Butter Honey Pig Bread by Francesca Ekwuyasi
Championed by Roger Mooking
About Butter Honey Pig Bread
Francesca Ekwuyasi's debut novel tells the interwoven stories of twin sisters, Kehinde and Taiye, and their mother, Kambirinachi. Kambirinachi feels she was born an ogbanje, a spirit that plagues families with misfortune by dying in childhood to cause its mother misery. She believes that she has made the unnatural choice of staying alive to love her human family and now lives in fear of the consequences of that decision.
Some of Kambirinachi's worst fears come true when her daughter, Kehinde, experiences a devastating childhood trauma that causes the family to fracture in seemingly irreversible ways. As soon as she's of age, Kehinde moves away and cuts contact with her twin sister and mother. Alone in Montreal, she struggles to find ways to heal while building a life of her own. Meanwhile, Taiye, plagued by guilt for what happened to her sister, flees to London and attempts to numb the loss of the relationship with her twin through reckless hedonism.
Now, after more than a decade of living apart, Taiye and Kehinde have returned home to Lagos to visit their mother. It is here that the three women must face each other and address the wounds of the past if they are to reconcile and move forward. (From Arsenal Pulp Press)
Butter Honey Pig Bread was on the 2020 Scotiabank Giller Prize longlist.
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"A big part of my work is in reconciling my queerness with my faith. But the older I get, the more I talk to people and the more I research, I see they are not separate. We have a lot of dichotomies in our head about good and bad or dead and alive. But these aren't just dichotomies; they exist.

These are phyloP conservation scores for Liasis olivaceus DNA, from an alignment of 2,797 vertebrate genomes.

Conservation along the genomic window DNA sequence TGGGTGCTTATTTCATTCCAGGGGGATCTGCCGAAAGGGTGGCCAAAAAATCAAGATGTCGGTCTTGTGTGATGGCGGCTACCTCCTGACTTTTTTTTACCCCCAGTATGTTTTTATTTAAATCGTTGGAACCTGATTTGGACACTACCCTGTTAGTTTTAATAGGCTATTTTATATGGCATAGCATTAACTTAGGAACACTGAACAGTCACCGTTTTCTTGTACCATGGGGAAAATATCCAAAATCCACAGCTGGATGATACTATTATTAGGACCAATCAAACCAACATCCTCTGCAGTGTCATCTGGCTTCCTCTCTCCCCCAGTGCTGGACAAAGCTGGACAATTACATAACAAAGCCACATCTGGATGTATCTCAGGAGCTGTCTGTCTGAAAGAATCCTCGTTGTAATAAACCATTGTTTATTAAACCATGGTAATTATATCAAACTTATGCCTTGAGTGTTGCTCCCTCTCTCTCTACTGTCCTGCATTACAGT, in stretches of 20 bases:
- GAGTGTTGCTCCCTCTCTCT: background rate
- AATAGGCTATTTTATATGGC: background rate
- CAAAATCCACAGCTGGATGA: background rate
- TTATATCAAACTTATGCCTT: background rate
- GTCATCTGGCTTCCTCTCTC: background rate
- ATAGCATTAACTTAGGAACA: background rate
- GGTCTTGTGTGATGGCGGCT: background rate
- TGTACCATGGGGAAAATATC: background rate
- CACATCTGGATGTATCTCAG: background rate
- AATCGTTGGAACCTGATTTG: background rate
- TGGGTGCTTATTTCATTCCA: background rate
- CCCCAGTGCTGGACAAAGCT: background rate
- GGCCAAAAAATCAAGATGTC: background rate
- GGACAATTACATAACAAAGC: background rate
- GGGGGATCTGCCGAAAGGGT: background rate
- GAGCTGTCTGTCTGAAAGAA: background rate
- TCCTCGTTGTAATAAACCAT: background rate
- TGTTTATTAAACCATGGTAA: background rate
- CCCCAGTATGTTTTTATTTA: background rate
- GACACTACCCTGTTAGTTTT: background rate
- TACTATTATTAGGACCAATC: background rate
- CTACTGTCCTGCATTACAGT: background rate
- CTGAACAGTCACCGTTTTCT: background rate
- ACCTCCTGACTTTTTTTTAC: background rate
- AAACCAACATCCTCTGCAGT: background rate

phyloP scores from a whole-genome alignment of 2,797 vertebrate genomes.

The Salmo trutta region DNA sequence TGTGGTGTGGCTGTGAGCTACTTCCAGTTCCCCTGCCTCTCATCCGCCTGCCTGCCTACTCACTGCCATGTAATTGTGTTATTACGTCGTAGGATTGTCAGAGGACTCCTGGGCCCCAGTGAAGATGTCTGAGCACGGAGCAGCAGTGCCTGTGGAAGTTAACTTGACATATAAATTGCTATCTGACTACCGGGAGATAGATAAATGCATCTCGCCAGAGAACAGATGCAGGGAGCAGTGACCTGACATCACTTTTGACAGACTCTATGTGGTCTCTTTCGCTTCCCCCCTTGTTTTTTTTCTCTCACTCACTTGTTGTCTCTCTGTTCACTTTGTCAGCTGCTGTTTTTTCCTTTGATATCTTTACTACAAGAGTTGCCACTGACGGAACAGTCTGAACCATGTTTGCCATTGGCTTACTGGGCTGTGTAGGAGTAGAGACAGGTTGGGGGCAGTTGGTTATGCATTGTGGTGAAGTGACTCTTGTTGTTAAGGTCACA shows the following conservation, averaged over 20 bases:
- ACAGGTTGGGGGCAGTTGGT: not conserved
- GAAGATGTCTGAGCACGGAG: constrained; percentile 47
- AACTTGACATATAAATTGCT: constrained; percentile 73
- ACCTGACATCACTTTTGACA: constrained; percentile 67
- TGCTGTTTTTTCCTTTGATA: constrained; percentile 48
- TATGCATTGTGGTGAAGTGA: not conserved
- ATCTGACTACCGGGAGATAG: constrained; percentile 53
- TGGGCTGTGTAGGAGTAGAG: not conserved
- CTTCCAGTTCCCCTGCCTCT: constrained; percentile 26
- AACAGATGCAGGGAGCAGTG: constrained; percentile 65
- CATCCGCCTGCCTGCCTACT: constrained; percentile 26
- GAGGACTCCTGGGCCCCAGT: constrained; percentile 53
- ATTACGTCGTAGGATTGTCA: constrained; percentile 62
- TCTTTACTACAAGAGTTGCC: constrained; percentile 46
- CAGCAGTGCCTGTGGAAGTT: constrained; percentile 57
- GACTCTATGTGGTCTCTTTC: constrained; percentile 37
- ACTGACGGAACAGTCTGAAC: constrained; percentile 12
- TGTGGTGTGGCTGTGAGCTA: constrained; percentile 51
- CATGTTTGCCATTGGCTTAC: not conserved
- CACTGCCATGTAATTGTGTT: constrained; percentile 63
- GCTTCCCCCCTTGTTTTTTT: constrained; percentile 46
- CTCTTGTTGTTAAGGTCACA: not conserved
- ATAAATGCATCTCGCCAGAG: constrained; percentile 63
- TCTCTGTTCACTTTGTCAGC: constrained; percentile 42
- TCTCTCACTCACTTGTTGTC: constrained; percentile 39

"Human relations are muddy. I love my mother AND we don't talk often. I am extremely lonely in Halifax AND I have a loving community.
A big part of my work is in reconciling my queerness with my faith.- Francesca Ekwuyasi
"Life is so muddled, I wanted to show that with Kambi and her relationship with her daughters. Kambi believes she is an ogbanje and that colours her whole life. The novel is about what that means for the perception of herself and her relationships.
"I wanted to show that, whether or not she is an ogbanje, the truth is she loves her daughters and she's unable to show up fully for them in ways that the daughters would want from a mother."
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Early in the morning the house existed in a quiet hush, a spell destined to break moments after a power outage, when the generator would roar electronics back to life. Taiye liked quiet. She wondered if, and how much, it would change when Kehinde and Farouq arrived.
When she'd arrived almost a year ago with intentions to stay, she found the house in a sort of passive disarray. Thick cobwebs hung in dirty grey clusters in every corner. A layer of dust had settled in and covered all the surfaces. Really, the house seemed untouched, as if no one lived there. Hot rage shot through Taiye's travel-worn body at the sight of the place, because she'd paid a housekeeper to clean and cook for her mother. And when she saw her mother, saw how prominently the delicate bones of her clavicles pushed so taut against sallow skin, saw her sunken cheeks and the utter joy that brightened her face when Taiye appeared, she choked on the gasp that threatened to escape her throat. She'd embraced her mother, and then marched to the kitchen, where the plump housekeeper was eating a large portion of amala and chicken stew. Taiye said, "Please finish your food. I'll pay you for next month, but you have to leave today."
From Butter Honey Pig Bread by Francesca Ekwuyasi ©2020. Published by Arsenal Pulp Press.
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